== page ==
Concerns about New Feral Hog Toxicant


March 9, 2017

Invasive feral swine have been called the “rototillers” of nature. Their longs snouts and tusks allow them to rip and root their way across America in search of food. Unfortunately, the path they leave behind impacts ranchers, farmers, land managers, conservationists, and suburbanites alike. Photo courtesy NASA.

Earlier this year, the EPA registered the warfarin-based Kaput Feral Hog Bait as a general use pesticide. Its label requirements include specific feeder designs to restrict access by non-target wildlife and disposal by burial of exposed carcasses. Last month, the Texas Department of Agriculture (TDA) adopted emergency rules classifying the toxicant as a State-Limited-Use pesticide which would allow for its use by anyone holding or under the supervision of a Pesticide Applicator’s License.

These decisions came as a surprise and raised many concerns among the conservation, natural resource, and hunting communities. Chief among these concerns are how the product might affect non-target wildlife, secondary exposure by scavengers, and the potential for unintended human consumption of exposed hogs. Still, many other questions exist and the plain truth is that only a few answers have been provided.

Warfarin is an anti-coagulant agent commonly used in rat poisons. Although it can have therapeutic benefits for humans, regular doses for hogs are cumulative and lead to internal bleeding and eventual death.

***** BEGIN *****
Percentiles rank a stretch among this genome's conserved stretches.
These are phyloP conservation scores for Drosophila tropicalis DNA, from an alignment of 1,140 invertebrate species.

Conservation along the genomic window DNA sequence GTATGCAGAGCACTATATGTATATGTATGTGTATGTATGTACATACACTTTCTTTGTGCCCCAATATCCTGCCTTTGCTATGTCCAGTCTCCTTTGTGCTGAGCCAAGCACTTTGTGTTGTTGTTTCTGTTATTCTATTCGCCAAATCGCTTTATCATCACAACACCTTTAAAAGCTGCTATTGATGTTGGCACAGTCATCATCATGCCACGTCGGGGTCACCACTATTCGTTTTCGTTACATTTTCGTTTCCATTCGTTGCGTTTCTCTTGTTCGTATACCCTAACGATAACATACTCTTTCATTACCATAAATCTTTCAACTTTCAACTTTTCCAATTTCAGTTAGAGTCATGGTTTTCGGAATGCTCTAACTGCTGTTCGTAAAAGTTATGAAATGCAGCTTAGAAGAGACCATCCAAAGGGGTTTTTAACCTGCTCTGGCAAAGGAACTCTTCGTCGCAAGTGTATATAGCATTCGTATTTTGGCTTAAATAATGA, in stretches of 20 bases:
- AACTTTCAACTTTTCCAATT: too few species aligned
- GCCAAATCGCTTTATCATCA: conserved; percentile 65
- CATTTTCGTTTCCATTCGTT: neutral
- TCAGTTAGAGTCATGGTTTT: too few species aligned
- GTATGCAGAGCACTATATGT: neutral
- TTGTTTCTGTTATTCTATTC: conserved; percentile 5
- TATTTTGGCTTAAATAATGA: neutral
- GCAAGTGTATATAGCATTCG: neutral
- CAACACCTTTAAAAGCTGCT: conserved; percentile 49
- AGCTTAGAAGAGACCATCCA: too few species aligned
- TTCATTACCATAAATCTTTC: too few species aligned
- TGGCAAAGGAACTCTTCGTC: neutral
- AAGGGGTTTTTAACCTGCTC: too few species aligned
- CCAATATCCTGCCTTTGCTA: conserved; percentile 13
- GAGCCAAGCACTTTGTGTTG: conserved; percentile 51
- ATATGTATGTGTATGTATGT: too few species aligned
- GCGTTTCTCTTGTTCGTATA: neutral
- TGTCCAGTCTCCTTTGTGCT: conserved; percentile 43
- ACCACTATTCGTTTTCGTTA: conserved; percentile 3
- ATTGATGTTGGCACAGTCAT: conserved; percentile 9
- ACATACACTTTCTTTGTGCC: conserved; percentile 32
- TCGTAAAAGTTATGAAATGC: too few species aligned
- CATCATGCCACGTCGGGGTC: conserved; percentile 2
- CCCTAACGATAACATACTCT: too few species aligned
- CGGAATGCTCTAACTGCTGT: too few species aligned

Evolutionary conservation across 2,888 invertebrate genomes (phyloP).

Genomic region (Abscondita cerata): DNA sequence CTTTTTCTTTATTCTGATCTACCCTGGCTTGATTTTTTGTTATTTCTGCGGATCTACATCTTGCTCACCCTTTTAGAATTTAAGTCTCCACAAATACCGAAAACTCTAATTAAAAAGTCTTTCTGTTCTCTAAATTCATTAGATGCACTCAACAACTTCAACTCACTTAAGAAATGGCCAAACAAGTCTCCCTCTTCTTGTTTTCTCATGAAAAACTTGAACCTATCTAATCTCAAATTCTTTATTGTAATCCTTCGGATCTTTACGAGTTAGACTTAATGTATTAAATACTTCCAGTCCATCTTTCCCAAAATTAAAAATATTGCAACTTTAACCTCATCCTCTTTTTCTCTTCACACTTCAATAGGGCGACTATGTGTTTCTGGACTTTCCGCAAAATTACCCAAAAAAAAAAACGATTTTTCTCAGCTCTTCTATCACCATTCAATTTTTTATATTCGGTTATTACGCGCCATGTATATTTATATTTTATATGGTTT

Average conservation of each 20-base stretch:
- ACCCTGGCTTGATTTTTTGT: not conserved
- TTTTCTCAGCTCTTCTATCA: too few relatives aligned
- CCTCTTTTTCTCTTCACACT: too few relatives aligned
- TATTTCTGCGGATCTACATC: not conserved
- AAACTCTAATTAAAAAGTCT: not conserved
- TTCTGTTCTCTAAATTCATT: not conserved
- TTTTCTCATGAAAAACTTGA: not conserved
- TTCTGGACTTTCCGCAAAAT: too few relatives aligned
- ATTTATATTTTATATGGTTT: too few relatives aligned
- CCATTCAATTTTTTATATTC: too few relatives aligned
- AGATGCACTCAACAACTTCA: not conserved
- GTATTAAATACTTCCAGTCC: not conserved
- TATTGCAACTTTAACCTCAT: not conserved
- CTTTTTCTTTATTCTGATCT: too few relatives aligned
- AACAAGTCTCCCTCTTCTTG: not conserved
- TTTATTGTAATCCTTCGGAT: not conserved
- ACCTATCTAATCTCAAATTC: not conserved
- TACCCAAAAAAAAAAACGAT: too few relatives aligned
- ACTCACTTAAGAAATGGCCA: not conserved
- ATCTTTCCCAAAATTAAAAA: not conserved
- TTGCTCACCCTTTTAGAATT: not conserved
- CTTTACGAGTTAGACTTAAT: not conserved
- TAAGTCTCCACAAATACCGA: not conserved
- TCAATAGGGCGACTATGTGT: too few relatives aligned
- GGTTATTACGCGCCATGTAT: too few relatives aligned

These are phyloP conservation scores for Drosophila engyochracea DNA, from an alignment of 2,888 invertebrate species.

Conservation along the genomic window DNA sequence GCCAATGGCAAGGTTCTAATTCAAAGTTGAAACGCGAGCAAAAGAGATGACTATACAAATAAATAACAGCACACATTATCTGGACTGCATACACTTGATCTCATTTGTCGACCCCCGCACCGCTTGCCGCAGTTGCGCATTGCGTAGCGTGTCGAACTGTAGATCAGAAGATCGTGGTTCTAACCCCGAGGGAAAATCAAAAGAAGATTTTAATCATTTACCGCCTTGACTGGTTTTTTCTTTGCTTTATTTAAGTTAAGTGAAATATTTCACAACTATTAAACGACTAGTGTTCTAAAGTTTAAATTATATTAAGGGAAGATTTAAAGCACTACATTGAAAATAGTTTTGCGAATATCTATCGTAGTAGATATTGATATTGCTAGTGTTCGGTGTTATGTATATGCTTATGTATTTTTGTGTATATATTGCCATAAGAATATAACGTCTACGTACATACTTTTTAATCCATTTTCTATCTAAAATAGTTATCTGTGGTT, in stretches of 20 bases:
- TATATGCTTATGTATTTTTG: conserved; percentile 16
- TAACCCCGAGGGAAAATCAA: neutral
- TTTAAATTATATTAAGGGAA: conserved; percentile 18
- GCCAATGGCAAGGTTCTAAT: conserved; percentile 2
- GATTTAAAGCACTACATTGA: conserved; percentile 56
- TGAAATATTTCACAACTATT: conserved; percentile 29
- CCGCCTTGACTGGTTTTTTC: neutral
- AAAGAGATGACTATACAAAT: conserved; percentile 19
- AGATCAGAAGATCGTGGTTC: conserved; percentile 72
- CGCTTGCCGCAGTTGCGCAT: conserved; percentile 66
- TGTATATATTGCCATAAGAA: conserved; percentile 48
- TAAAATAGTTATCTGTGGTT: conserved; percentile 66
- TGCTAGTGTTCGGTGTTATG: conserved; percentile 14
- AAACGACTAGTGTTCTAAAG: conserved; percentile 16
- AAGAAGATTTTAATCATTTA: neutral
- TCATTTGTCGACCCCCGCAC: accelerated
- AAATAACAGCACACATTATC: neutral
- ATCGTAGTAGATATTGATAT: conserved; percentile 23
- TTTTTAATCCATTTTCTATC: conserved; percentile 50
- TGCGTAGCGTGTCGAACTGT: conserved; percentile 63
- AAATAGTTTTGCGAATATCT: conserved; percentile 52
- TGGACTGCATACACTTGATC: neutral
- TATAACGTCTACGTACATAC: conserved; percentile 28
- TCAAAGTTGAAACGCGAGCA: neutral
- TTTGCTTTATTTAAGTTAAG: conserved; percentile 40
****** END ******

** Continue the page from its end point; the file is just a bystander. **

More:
Feral hogs cause an estimated $52M in damage to farm and ranchlands across Texas each year and additional untold damage to wildlife and sensitive habitats. Clearly we need effective and efficient tools to control this non-native pest but, as we explore our options, we must understand the consequences. Toxicants may very well be an important tool in the abatement of hogs, what we have to decide is what level of risk to wildlife, livestock, and humans is acceptable.

Fortunately, we have some time to better understand this product. The makers of Kaput Feral Hog Bait do not expect to have the product available before May. Additionally, a restraining order has been issued by a Texas judge preventing the use of this product – in part because TDA had not followed the Texas Administrative Procedures Act in allowing a public comment period in consideration of rules changes. And finally, Senate Bill 1454, just introduced, will (if passed) require publicly available research results before allowing the use of a feral hog toxicant in Texas.

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About the Author

Romey Swanson

As the Conservation Project Manager, Romey Swanson assists the Director of Land Conservation with acquisition and stewardship of conservation easements. Duties include building and maintaining relationships with rural landowners and educating them on the benefits and requirements of conservation easements. In addition, the Conservation Project Manager creates maps and related georeferenced files as well as documentation and analysis of HCC’s existing and potential conservation easement projects. Check out Romey's personal blog: Modern Texas Naturalist

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